|US20060256340 *||May 1, 2006||Nov 16, 2006||Chemometec A/S||Method and a system for determination of particles in a liquid sample|
|US20080186493 *||Apr 3, 2008||Aug 7, 2008||Chemometec A/S||method and a system for determination of particles in a liquid sample|
|US20080237112 *||Jan 9, 2008||Oct 2, 2008||Optimize Technologies, Inc.||High pressure connect fitting|
|US20080246946 *||Apr 3, 2008||Oct 9, 2008||Chemometec A/S||Method and a system for determination of particles in a liquid sample|
|US20080248964 *||Apr 3, 2008||Oct 9, 2008||Chemometec A/S||Method and a system for determination of particles in a liquid sample|
|US20080248965 *||Apr 3, 2008||Oct 9, 2008||Chemometec A/S||Method and a system for determination of particles in a liquid sample|
|US20080248966 *||Apr 3, 2008||Oct 9, 2008||Chemometec A/S||Method and a system for determination of particles in a liquid sample|
|US20110263033 *||Apr 22, 2009||Oct 27, 2011||Waters Technologies Corporation||Apparatus And Methods For Performing Photoreactions And Analytical Methods And Devices To Detect Photo-Reacting Compounds|
|US20120061586 *||Sep 10, 2010||Mar 15, 2012||Haibo Yao||Method and detection system for detection of aflatoxin in corn with fluorescence spectra|
|CN102692469A *||Mar 21, 2011||Sep 26, 2012||上海市食品药品检验所||Method for using liquid phase chromatography-tandem mass spectrometry method to determine content of mycotoxin in ginseng|
|CN102692469B *||Mar 21, 2011||Mar 30, 2016||上海市食品药品检验所||液相色谱－串联质谱法测定人参中真菌毒素含量的方法|
|CN102818740A *||Sep 10, 2012||Dec 12, 2012||广东省农业科学院作物研究所||Identification method of resistance to aspergillus flavus infection of peanuts and application thereof|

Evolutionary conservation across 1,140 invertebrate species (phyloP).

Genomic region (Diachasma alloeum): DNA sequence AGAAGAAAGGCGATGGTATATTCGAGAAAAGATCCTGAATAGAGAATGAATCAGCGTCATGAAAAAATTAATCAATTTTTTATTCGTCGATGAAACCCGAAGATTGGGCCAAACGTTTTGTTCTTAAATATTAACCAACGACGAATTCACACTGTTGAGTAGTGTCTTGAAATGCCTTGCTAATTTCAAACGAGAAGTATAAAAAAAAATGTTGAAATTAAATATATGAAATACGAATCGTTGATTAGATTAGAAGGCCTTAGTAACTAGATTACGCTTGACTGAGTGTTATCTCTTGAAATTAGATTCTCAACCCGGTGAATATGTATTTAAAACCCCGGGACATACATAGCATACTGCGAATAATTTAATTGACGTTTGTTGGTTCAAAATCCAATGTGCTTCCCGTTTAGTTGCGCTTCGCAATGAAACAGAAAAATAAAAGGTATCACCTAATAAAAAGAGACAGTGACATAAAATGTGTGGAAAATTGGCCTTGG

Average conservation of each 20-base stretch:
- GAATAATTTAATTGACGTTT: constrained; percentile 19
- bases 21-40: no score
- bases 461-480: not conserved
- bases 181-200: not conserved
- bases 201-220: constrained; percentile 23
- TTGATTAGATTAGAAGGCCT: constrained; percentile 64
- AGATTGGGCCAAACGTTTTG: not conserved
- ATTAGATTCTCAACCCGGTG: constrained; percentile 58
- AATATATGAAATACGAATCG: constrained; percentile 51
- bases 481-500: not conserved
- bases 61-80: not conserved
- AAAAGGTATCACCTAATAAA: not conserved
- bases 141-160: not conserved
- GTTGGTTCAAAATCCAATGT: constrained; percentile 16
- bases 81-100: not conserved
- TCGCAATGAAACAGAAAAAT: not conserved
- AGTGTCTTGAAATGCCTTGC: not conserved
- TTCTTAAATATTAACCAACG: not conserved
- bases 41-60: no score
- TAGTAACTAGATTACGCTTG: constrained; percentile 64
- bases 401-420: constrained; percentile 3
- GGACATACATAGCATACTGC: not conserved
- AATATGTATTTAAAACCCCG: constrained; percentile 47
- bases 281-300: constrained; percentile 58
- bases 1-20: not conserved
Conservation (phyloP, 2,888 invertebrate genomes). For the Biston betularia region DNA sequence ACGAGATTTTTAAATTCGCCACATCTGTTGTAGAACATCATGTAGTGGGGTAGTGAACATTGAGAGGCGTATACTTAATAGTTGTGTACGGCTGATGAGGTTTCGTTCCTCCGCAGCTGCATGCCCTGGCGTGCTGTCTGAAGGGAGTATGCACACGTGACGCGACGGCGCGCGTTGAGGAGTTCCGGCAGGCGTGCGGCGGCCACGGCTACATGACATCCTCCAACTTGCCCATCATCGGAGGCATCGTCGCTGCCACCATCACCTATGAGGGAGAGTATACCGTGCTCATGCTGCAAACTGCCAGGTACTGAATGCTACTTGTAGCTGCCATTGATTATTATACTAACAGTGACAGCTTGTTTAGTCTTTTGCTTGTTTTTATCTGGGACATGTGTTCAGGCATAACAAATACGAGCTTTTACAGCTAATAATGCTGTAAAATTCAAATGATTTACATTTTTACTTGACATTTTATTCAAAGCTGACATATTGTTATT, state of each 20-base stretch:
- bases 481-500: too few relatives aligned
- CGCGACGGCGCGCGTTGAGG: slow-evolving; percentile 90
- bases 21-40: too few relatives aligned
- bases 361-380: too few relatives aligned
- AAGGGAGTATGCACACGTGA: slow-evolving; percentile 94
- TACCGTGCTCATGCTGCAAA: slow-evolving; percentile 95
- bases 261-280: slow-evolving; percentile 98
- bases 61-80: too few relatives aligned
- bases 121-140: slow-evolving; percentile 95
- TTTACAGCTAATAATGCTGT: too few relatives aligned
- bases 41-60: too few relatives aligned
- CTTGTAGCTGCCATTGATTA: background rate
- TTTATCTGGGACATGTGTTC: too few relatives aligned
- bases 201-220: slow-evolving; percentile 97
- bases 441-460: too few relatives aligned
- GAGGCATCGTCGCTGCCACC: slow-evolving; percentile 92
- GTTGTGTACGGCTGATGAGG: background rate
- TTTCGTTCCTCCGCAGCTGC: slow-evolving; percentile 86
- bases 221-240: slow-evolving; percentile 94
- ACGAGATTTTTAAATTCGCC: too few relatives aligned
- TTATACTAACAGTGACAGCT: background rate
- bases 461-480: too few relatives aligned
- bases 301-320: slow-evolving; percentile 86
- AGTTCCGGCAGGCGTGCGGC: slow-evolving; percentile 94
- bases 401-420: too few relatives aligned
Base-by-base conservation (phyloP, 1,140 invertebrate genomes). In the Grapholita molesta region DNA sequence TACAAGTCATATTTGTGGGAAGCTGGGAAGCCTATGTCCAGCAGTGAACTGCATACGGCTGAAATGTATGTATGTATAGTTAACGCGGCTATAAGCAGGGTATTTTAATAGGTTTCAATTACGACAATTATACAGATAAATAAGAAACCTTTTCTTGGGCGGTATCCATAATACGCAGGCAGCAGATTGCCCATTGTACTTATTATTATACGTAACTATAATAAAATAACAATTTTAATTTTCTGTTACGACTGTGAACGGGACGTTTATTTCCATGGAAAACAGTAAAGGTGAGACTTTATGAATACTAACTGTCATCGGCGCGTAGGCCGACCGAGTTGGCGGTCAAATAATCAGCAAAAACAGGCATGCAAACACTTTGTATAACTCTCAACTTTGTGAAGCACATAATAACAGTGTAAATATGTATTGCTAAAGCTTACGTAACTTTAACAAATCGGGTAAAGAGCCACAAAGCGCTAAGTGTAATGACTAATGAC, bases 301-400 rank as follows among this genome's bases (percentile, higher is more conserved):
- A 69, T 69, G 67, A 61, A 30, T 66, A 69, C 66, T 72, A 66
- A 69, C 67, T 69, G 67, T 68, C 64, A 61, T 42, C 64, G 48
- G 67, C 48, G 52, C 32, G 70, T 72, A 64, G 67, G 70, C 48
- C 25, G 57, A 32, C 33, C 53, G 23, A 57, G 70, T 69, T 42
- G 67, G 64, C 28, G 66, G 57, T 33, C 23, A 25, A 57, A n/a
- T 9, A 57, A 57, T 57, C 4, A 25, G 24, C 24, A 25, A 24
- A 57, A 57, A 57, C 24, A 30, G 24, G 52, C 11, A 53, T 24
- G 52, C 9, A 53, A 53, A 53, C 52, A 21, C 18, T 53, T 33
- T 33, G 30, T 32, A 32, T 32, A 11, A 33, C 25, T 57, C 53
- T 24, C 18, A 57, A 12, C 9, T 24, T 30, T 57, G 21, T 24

|CN102818740B||Sep 10, 2012||Jun 25, 2014||广东省农业科学院作物研究所||Identification method of resistance to aspergillus flavus infection of peanuts and application thereof|
|CN103954714A *||Jan 3, 2014||Jul 30, 2014||南通市产品质量监督检验所||Method for determination of aflatoxin|
|CN103954714B *||Jan 3, 2014||Mar 30, 2016||南通市产品质量监督检验所||一种黄曲霉毒素的测定方法|
|CN104749299A *||Dec 25, 2013||Jul 1, 2015||中国科学院大连化学物理研究所||Large-volume flow-through cell for liquid chromatography fluorescence detector|
|CN104749299B *||Dec 25, 2013||Aug 24, 2016||中国科学院大连化学物理研究所||一种用于液相色谱荧光检测器的大体积流通池|
|CN105759044A *||Mar 18, 2016||Jul 13, 2016||南昌大学||Method for detecting aflatoxin M1|
|CN105759045A *||Mar 18, 2016||Jul 13, 2016||南昌大学||Method for detecting aflatoxin B1|
|CN106404962A *||Nov 30, 2016||Feb 15, 2017||山东省花生研究所||Method for detecting jasmonic acid content in peanut leaves|
|EP0143901A1 *||Aug 22, 1984||Jun 12, 1985||Bacharach, Inc.||Multifunctional detector|
|EP2271932A2 *||Apr 22, 2009||Jan 12, 2011||Waters Technologies Corporation||Apparatus and methods for performing photoreactions and analytical methods and devices to detect photo-reacting compounds|
|WO1989003037A1 *||Sep 14, 1988||Apr 6, 1989||The Texas A&M University System||Selective immobilization and detection of mycotoxins in solution|
|WO1995005229A1 *||Jul 21, 1994||Feb 23, 1995||Optimize Technologies, Inc.||Integral fitting and filter|
|WO1998031824A1 *||Jan 20, 1998||Jul 23, 1998||Macquarie Research Ltd.||Fluorescent dyes from microorganisms|
|U.S. Classification||250/304, 436/161, 422/69, 436/172, 250/461.1, 210/656|
|International Classification||G01N30/74, G01N21/64, G01N21/05|
|Cooperative Classification||G01N21/05, G01N30/74, G01N21/0317, G01N21/64|
|European Classification||G01N30/74, G01N21/64|